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Home > Blogs > Anthony Harrington > QE2 and Gridlock in Washington – are we having fun yet?

QE2 and Gridlock in Washington – are we having fun yet?

QE2 | QE2 and Gridlock in Washington – are we having fun yet? Anthony Harrington

Investment managers contemplating the mixed messages coming from US voters in America’s mid-term elections don’t know whether to breath a sigh of relief that the resulting political gridlock is going to make it tough for Democrats to launch new major (unfunded) policies or whether to bemoan the fact that the economy is in far too fragile a position to endure political paralysis. 

To make matters still more interesting the Federal Open Market Committee (FOMC) decided that the day America woke up to a new political power shift would be a great day for announcing that the much heralded QE2 (quantitative easing, second round) was now a $600 billion reality. Hooray. Let the printing presses roll.

This is, of course, virtually the final bullet in the Fed’s gun and if it doesn’t stimulate America’s flagging economy, it is highly unclear what will. One excellent suggestion I heard recently from Mary-Anne Daly, Head of Private Wealth Management at Cazenove Capital, is that instead of buying more Treasuries with that freshly printed $600 billion, Bernanke would do far better if he bought corporate debt instead. In Daly’s words:

“The worry with the long term impact of QE is that the first time round it failed to have any lasting impact on the US economy, largely because the money was not flowing through into the real economy. If he [Bernanke] starts to buy corporate credit that would be a very different game. That frees up credit and the banks would start to lend again which would inject true liquidity into the economy.”

Daly points out that one of the major achievements of the Fed’s “loose for longer” ultra low rates policy has been to persuade the Baby Boomers to save even harder to counteract the massive hit their existing savings are taking. In an ideal world the Baby Boomers would say, “Hey, forget cash, it’s a losing asset!” and they’d shift to equities in a hunt for yield, which would be nice for the markets. Instead the statistics show them knuckling down and saving like heroes. More saving means less demand and that shifts the US economy firmly into the crawler lane.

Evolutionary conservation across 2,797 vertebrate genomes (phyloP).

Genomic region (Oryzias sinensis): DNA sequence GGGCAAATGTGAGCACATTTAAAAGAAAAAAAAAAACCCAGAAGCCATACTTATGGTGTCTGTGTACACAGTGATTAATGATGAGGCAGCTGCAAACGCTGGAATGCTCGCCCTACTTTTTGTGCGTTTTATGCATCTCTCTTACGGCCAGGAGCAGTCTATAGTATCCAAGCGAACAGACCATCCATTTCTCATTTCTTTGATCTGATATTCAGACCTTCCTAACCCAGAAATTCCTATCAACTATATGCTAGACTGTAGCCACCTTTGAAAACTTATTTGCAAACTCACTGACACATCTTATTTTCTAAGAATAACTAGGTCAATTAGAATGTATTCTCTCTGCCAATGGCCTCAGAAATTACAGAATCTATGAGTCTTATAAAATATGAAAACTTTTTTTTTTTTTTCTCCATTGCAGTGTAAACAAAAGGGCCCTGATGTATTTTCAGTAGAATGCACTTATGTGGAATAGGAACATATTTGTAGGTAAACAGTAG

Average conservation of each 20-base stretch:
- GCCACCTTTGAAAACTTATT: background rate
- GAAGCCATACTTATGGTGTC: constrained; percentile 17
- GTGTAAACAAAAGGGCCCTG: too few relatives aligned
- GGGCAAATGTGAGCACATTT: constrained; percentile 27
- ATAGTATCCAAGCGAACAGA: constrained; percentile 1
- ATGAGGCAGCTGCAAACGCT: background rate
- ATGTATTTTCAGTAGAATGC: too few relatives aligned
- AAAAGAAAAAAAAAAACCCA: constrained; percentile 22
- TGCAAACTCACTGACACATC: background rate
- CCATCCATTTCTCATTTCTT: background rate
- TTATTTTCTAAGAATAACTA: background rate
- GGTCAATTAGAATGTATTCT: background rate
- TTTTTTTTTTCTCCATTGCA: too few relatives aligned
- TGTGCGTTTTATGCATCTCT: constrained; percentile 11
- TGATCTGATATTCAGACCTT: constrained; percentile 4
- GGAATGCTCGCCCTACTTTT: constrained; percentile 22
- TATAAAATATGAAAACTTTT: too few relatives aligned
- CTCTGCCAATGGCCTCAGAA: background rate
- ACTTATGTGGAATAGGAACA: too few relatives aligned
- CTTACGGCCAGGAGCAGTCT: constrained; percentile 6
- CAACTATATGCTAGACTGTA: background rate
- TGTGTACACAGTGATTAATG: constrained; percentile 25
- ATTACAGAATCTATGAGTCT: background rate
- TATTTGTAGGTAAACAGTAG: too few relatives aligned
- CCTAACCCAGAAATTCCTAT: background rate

Good as Daly’s suggestion is, it is not what the Fed intends. The FOMC statement makes it clear that its target will be long term securities. At the same time it intends to continue its August programme of buying Treasuries with the proceeds from agency debt and agency mortgage-backed securities, a sort of “soft” QE, to complement the out and out whirling of the official printing press. According to the New York Times, this would just about double the $800 billion of Treasuries the Fed currently has on its balance sheet.

Clearly the tipping point for the FOMC is the double whammy of a weak economy and weak inflation teetering perilously close to deflation. As the FMOC said in its measured way, the decision to expand the Fed’s holdings of securities in its System Open Market Account (SOMA), is designed “to promote a stronger economy and to help ensure that inflation, over time, is at levels consistent with its mandate.” This last is a curious circumlocution designed to allow the FMOC to avoid the “D” word. The Fed’s current QE programme will have completed by the second quarter of 2011, at an average anticipated purchase of about $110 billion a month, comprising the combined QE2 and debt reinvestment programme.

The much respected veteran fund manager, Bill Gross, founder of PIMCO, who oversees some $1 trillion of fixed income securities, pondered the likely impact of both the election and Bernanke’s QE2 in his latest newsletter.

Gross dismisses the election with a Shakespearian “a plague on both thy houses” shrug. “We get the politicians we deserve,” he comments. QE2 commands rather more of his attention. This time round, QE2 is “an attempted hypodermic straight to the economy’s heart” rather than the earlier “mood elevator”. If it works, the US will get 2% inflation and a significant reduction in unemployment, but, he adds, “the outcome is by no means certain”:

"We are, even as some Fed Governors now publicly admit, in a “liquidity trap” where interest rates or trillions in QE2 asset purchase may not stimulate borrowing or lending because consumer demand is just not there. Just ask Japan…”

Good point – so why just buy Treasuries, Ben? Fling it about a bit. Spice up the SOMA with handfuls of corporate debt – why not? There is no shortage of corporate paper. It’s a bonanza time for corporates big enough to tap the markets and no shortage of appetite. The Fed sitting down to share the lunch would raise eyebrows, definitely, but it would also parachute chunks of freshly minted cash into the real economy…

Further reading on QE2, the US, and global economies:

Tags: Ben Bernanke , Federal Open Market Committee , fiscal stimulus , FOMC , GDP growth , QE2 , quantitative easing , sovereign debt
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